Beautiful stretch marks?

Nicki Copeland

Jade Beall is a photographer 'on a mission to redefine the idea of a beautiful woman's body'. She recently took a series of photographs of her post-pregnancy body, five weeks after her baby was born, and posted the photographs on her blog. In response, hundreds of women wanted their photographs taken too, and Beall is publishing a book in January featuring photographs of more than 70 mothers.

What's your reaction to this? Do you find it shocking?

As a woman and a mother, my reaction is one of admiration. I have to confess that I wouldn't have the courage to put my own body on display like that.

But why? Stretch marks are a testimony to the fact that a woman has borne children. Children are a beautiful gift, so why do we go to such lengths to hide the effects that carrying them has on our bodies?

Fear. Fear of people's reactions. Fear that people will think we are ugly. Fear that people will think that we are less than perfect. Many actresses, models and pop stars appear to bounce back to their pre-pregnancy shape very quickly. How many of us 'ordinary folk' can say that we were able to do the same? The media bombards us with images of the perfect body, and if we don't feel that we are up to scratch – which, let's face it, none of us are – we are left feeling inadequate, not good enough.

It's curious that we should lay so much worth upon our appearance because the New Testament really gives us no reason to do it. In the Old Testament we are told what almost every major character looks like – 'beautiful' Rebekah, 'handsome' David and 'hairy' Esau! But we don't know what any New Testament characters look like – except Jesus, and he was probably physically quite unattractive – 'He had no beauty or majesty to attract us to Him, nothing in His appearance that we should desire Him' (Isaiah 53:2). Perhaps, just perhaps, God is trying to tell us that it really is what is on the inside that counts.

I spent many years of my life feeling distinctly less than adequate, not good enough, trying to conform in order to fit in – and not only physically. Yet it didn't work – no matter what I did, I still didn't feel that I was good enough. I wasn't comfortable in my own skin.

It took me a long time to realise that I have been created to be unique, to be an individual, and that there is no one else who looks like me, who has my personality, my abilities, my ways of doing things, on the face of the earth. I tried for too many years to be like other people instead of embracing who I had been created to be, to be what I thought people wanted me to be instead of allowing myself to be me. I was unhappy, and very lonely. Because I didn't accept myself for who I was, I couldn't allow other people to accept me either, and I ended up pushing them away.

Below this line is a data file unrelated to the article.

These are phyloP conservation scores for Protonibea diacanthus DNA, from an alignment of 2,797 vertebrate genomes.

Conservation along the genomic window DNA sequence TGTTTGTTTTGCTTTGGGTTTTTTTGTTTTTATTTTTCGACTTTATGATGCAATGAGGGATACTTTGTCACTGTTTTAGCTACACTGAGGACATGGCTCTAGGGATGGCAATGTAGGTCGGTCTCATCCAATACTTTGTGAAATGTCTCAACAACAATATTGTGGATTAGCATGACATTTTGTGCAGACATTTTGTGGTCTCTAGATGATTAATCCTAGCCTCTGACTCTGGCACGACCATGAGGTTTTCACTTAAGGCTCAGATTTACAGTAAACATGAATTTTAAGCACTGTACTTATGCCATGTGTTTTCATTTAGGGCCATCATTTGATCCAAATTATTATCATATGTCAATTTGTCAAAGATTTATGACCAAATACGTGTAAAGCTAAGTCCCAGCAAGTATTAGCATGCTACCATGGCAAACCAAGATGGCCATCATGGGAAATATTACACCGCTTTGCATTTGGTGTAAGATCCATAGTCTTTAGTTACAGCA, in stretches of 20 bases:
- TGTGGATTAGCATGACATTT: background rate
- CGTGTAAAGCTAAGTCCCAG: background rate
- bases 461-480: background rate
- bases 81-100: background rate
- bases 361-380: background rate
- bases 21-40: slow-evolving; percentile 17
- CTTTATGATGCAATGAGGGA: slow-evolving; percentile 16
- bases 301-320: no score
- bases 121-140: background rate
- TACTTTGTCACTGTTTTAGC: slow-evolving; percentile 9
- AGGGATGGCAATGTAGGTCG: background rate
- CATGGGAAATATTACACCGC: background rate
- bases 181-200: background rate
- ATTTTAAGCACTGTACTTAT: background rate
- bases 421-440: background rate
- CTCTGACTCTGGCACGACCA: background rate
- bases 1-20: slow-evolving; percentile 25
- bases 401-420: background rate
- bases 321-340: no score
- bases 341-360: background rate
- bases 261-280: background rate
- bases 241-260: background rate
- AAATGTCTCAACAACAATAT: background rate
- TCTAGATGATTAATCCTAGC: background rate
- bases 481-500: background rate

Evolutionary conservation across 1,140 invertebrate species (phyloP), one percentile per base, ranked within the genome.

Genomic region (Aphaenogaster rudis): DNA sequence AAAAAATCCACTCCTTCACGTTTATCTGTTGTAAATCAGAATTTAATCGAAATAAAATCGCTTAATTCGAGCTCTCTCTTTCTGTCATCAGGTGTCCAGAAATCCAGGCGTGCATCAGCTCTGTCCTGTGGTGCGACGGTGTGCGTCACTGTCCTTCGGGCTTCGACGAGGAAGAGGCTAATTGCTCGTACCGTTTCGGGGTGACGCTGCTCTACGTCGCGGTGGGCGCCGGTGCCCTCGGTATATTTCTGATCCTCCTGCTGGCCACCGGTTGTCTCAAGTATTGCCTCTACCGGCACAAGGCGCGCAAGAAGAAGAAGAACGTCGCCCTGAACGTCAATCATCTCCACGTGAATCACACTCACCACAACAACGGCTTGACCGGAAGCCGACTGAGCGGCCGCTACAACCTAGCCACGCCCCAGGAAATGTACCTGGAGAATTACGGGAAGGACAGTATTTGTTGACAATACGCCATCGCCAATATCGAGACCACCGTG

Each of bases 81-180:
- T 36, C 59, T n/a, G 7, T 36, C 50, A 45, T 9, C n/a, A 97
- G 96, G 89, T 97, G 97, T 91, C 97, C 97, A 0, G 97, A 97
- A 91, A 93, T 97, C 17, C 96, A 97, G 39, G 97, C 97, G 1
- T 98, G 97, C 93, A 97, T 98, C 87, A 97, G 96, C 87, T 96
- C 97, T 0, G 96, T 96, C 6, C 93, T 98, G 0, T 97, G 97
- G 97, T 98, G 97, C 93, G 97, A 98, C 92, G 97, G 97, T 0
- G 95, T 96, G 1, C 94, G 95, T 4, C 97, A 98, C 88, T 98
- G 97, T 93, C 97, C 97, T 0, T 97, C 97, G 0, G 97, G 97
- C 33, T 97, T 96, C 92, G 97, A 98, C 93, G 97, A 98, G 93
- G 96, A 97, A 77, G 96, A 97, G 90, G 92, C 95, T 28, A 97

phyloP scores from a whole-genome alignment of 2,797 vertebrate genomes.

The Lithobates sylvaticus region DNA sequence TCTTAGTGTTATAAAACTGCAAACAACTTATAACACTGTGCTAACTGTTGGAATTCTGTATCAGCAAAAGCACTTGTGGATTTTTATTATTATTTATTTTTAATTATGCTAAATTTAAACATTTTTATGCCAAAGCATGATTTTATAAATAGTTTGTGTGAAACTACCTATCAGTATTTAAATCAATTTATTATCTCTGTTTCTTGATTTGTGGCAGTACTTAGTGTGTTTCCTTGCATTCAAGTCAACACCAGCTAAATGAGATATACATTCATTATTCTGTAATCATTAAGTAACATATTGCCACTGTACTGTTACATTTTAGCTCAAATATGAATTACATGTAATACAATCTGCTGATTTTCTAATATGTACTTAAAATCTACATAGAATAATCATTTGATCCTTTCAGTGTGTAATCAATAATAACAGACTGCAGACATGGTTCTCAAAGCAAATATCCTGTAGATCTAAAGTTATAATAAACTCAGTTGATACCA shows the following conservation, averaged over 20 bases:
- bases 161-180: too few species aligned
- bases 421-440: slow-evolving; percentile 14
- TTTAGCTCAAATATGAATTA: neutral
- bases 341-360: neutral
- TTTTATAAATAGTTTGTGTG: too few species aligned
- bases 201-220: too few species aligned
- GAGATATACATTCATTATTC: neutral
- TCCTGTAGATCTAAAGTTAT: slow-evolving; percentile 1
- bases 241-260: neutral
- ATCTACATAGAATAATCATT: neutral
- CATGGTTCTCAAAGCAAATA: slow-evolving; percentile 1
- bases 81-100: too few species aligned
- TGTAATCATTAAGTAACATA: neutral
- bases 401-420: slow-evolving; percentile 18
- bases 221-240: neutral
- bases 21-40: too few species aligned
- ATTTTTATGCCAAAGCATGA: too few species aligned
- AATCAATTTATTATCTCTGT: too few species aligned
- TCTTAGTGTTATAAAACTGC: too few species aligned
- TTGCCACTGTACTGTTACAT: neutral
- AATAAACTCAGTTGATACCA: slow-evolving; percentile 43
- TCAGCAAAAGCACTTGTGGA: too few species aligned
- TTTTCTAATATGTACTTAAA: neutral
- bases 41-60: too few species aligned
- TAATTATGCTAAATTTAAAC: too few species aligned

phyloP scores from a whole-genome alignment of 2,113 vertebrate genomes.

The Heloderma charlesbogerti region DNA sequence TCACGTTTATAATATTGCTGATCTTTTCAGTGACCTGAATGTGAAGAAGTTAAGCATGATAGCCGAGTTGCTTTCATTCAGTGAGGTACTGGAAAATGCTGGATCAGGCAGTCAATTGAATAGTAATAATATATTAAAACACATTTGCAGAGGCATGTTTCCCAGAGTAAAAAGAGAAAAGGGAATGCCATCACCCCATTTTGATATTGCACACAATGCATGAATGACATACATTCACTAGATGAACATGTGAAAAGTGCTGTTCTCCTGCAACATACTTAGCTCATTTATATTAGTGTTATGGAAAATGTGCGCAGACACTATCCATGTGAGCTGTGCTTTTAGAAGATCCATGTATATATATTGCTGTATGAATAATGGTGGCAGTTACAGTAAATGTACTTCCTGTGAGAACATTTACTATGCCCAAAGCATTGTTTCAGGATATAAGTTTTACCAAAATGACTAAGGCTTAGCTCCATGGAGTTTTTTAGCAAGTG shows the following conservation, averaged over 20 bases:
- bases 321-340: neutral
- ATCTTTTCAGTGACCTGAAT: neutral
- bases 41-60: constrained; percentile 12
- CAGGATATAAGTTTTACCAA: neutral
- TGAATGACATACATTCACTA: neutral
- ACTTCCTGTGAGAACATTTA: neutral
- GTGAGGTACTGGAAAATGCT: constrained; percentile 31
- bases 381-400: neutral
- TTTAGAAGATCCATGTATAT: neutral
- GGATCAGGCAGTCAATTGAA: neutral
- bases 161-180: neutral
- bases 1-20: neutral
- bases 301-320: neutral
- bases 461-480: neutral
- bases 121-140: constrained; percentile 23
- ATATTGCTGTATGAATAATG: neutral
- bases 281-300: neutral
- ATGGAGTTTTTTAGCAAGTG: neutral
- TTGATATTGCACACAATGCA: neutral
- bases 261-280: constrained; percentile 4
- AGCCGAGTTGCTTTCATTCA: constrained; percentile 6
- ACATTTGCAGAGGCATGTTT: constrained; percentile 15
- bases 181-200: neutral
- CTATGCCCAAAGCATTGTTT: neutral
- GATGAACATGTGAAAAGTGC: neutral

I believe many women – and men – suffer from pressure to conform, pressure to be 'acceptable', to be the same as everyone else, or to be what they think others are telling them to be. This pressure may be voiced in all sorts of ways, but ultimately we choose whether or not to listen and bow to it. The media may suggest what it thinks is perfection, but we have a choice whether or not to accept it – or whether to listen to what God is saying!

Over a long time, I gradually came to understand and embrace my God-given uniqueness. Bit by bit I started to trust people, to let them in, to allow them to get to know the real me, and to my surprise, they – like God – actually liked me! This gave me more confidence to be myself with others and Him, and very slowly, I began to climb out of the cage that my low self-esteem had trapped me in for so long.

Stretch marks may not be 'beautiful', but what they represent – bearing children – surely is. In the same way that no woman should be ashamed of these signs of fertility and abundance, so no one should be ashamed of being the unique and beautiful person God has created them to be. He is not interested in how pretty or good-looking society tells us we are, and following His good example we should not let thoughts about our appearance hinder us from revealing on the outside who we really are on the inside.

Nicki Copeland is a wife, mother, freelance editor and part-time Theology student. She is also the author of Less than ordinary? My journey into finding my true self. It is the story of how she was set free from low self-esteem and cripplingly low confidence. Less than ordinary? My journey into finding my true self is available from CLC & Gardners and online in paperback and electronic formats.

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